Hikaru Nakamura finished his tournament with a decent score. The American defeated Victor Bologan, who sticked to his Benko/Volga Gambit. Nakamura didn't think he played a great game, and started the post-mortem press conference saying

[Until 34...Nb8] I was just marginally better throughout the game.

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Video produced by Pascal Simon (Chessbase)

Nakamura looked back at his tournament as follows:

It seems like the games I played well I managed to lose and the games where I played OK I found a way to win. It's weird, because the two best games I played were against Wang Hao and I managed to lose both.

Carsen-Bacrot was the last tournament game to finish. The Norwegian summarized it as follows:

I thought I had a good position, then in the middlegame I was definitely worse. Then, before the time control it turned around and I had a better endgame, but I'm not sure if it was possible to win it. 

PGN string

Video produced by Pascal Simon (Chessbase)

Biel 2012 | Schedule & results

Round 1 23.07.12 14:00 CET   Round 6 28.07.12 14:00 CET
Carlsen ½-½ Nakamura   Nakamura ½-½ Carlsen
Wang Hao 1-0 Bacrot   Bacrot ½-½ Wang Hao
Morozevich 0-1 Giri   Giri 1-0 Bologan
Round 2 24.07.12 14:00 CET   Round 7 30.07.12 14:00 CET
Nakamura ½-½ Giri   Giri ½-½ Nakamura
Bacrot 1-0 Morozevich   Bologan ½-½ Bacrot
Carlsen 1-0 Wang Hao   Wang Hao 0-1 Carlsen
Round 3 25.07.12 14:00 CET   Round 8 31.07.12 14:00 CET
Wang Hao 1-0 Nakamura   Nakamura 0-1 Wang Hao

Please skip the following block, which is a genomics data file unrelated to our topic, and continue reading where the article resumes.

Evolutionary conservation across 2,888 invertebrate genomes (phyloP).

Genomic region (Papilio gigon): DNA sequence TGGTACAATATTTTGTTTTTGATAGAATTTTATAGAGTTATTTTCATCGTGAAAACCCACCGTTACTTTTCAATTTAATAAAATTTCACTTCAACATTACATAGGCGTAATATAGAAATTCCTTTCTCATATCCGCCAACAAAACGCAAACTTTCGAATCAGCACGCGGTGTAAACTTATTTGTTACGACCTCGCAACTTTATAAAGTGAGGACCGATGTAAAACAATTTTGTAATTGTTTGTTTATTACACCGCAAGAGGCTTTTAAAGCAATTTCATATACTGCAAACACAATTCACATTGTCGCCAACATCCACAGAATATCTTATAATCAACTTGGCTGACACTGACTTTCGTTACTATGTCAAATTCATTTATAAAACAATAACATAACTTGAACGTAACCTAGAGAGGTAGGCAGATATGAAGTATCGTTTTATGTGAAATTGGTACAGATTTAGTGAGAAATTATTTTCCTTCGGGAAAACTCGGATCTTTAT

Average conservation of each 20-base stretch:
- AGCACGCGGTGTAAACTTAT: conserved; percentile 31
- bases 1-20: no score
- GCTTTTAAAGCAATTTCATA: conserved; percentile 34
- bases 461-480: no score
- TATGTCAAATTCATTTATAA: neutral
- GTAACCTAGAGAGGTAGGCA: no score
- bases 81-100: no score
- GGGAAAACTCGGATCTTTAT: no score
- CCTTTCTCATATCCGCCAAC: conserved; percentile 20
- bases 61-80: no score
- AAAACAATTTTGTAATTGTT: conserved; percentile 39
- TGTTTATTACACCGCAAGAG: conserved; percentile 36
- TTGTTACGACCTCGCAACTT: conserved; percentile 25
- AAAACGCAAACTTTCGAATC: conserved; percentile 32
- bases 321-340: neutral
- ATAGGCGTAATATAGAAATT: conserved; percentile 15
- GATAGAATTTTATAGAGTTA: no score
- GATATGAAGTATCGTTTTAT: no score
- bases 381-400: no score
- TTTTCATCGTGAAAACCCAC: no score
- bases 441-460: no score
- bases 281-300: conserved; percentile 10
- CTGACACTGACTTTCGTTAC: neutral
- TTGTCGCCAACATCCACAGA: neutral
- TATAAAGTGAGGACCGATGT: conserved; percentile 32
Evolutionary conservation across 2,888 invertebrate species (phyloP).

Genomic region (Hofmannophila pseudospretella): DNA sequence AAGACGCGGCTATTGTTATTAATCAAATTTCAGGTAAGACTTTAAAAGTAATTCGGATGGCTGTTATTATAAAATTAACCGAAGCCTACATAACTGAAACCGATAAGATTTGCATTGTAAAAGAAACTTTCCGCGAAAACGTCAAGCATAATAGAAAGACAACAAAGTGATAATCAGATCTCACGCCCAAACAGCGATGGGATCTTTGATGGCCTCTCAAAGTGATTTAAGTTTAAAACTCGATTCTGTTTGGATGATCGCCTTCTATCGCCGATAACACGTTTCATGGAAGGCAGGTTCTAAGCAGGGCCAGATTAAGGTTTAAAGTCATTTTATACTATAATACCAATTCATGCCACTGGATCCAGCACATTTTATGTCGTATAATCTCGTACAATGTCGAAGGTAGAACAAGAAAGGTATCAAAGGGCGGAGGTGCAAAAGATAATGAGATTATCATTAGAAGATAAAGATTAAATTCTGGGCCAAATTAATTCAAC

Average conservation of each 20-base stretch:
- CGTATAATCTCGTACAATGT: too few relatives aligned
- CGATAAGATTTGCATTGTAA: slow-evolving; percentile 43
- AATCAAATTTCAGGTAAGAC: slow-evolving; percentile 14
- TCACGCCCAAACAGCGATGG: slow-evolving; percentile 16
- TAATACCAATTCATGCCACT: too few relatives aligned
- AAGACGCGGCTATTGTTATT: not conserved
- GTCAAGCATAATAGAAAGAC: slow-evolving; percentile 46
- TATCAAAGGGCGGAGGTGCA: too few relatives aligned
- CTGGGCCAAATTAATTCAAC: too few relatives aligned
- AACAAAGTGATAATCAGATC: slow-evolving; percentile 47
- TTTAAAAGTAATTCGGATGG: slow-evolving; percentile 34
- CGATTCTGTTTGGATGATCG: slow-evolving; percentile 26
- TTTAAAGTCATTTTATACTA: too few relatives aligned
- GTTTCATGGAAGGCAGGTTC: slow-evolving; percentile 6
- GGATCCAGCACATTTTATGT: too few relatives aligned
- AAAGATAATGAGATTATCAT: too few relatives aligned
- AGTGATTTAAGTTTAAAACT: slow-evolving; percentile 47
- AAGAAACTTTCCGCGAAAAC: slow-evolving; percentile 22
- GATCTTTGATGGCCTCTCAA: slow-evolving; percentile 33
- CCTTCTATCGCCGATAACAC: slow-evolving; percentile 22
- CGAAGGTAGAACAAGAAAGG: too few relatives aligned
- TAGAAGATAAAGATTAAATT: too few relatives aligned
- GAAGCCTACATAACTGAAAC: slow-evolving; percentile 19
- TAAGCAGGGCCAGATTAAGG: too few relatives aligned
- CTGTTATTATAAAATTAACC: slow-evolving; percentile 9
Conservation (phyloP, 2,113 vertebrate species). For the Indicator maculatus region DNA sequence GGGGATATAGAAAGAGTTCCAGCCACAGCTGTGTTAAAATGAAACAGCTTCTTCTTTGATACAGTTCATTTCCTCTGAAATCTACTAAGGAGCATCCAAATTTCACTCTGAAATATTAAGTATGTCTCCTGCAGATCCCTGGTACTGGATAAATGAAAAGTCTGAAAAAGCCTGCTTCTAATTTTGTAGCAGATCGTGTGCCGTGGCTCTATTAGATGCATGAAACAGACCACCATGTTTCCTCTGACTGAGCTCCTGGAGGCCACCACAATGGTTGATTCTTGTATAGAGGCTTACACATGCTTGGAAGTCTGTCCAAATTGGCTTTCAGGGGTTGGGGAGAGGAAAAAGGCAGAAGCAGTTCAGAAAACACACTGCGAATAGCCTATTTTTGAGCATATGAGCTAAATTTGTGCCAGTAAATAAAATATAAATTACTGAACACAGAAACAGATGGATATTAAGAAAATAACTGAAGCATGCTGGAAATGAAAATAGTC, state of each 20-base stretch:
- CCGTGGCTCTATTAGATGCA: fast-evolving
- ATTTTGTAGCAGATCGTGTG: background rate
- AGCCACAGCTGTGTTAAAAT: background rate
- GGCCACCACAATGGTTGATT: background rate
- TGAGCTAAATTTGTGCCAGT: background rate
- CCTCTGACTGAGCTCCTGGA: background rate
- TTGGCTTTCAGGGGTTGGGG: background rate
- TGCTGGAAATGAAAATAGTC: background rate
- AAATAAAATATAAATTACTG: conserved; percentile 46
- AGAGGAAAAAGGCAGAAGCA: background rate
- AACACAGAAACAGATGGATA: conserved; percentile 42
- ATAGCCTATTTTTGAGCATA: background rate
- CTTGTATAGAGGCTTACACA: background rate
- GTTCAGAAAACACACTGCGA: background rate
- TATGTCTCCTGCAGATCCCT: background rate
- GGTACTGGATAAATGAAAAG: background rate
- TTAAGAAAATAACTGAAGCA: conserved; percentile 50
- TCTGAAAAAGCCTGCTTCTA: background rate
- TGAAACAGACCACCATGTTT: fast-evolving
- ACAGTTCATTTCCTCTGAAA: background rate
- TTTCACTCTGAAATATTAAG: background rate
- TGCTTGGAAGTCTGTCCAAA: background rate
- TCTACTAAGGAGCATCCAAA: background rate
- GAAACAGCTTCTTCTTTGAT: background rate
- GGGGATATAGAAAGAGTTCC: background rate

Bologan 0-1 Carlsen   Carlsen 1-0 Bologan
Giri 1-0 Bacrot   Bacrot 0-1 Giri
Round 4 26.07.12 14:00 CET   Round 9 01.08.12 14:00 CET
Bologan 0-1 Nakamura   Bacrot 0-1 Nakamura
Giri 0-1 Wang Hao   Giri ½-½ Carlsen
Bacrot ½-½ Carlsen   Bologan 1-0 Wang Hao
Round 5 27.07.12 14:00 CET   Round 10 02.08.12 14:00 CET
Nakamura 1-0 Bacrot   Nakamura 1-0 Bologan
Carlsen ½-½ Giri   Wang Hao 1-0 Giri
Wang Hao 1-0 Bologan   Carlsen ½-½ Bacrot

Biel 2012 | Final standings

# Name Fed Rtg + = - Pts
1 Wang Hao CHN 2739 6 1 3 19
2 Carlsen,M NOR 2837 4 6 0 18
3-4 Giri,A NED 2696 4 4 2 16
3-4 Nakamura,H USA 2778 4 4 2 16
5 Bacrot,E FRA 2713 1 4 5 7
6 Bologan,V MDA 2732 1 1 6 4
7 Morozevich,A RUS 2770 0 0 2 0

Biel 2012 | Final standings (classical)



Peter Doggers's picture
Author: Peter Doggers

Founder and editor-in-chief of, Peter is responsible for most of the chess news and tournament reports. Often visiting top events, he also provides photos and videos for the site. He's a 1.e4 player himself, likes Thai food and the Stones.


Anonymous's picture

I mean since when YU decide of the scoring system ? The players knew the rules, wang played a. Kamikaze chess and got first place. His strategy paid off. Congrats

Jambow's picture

You guys can call it like you wan't the same rules were in effect for all, Wang created chances for his opponents to go astray they did he took advantage and is the sole winner period, or perhaps we should have a scoring system based on height or score it alphabetically then maybe we have four winners? Wang is the winner sorry deal with it and give him his due.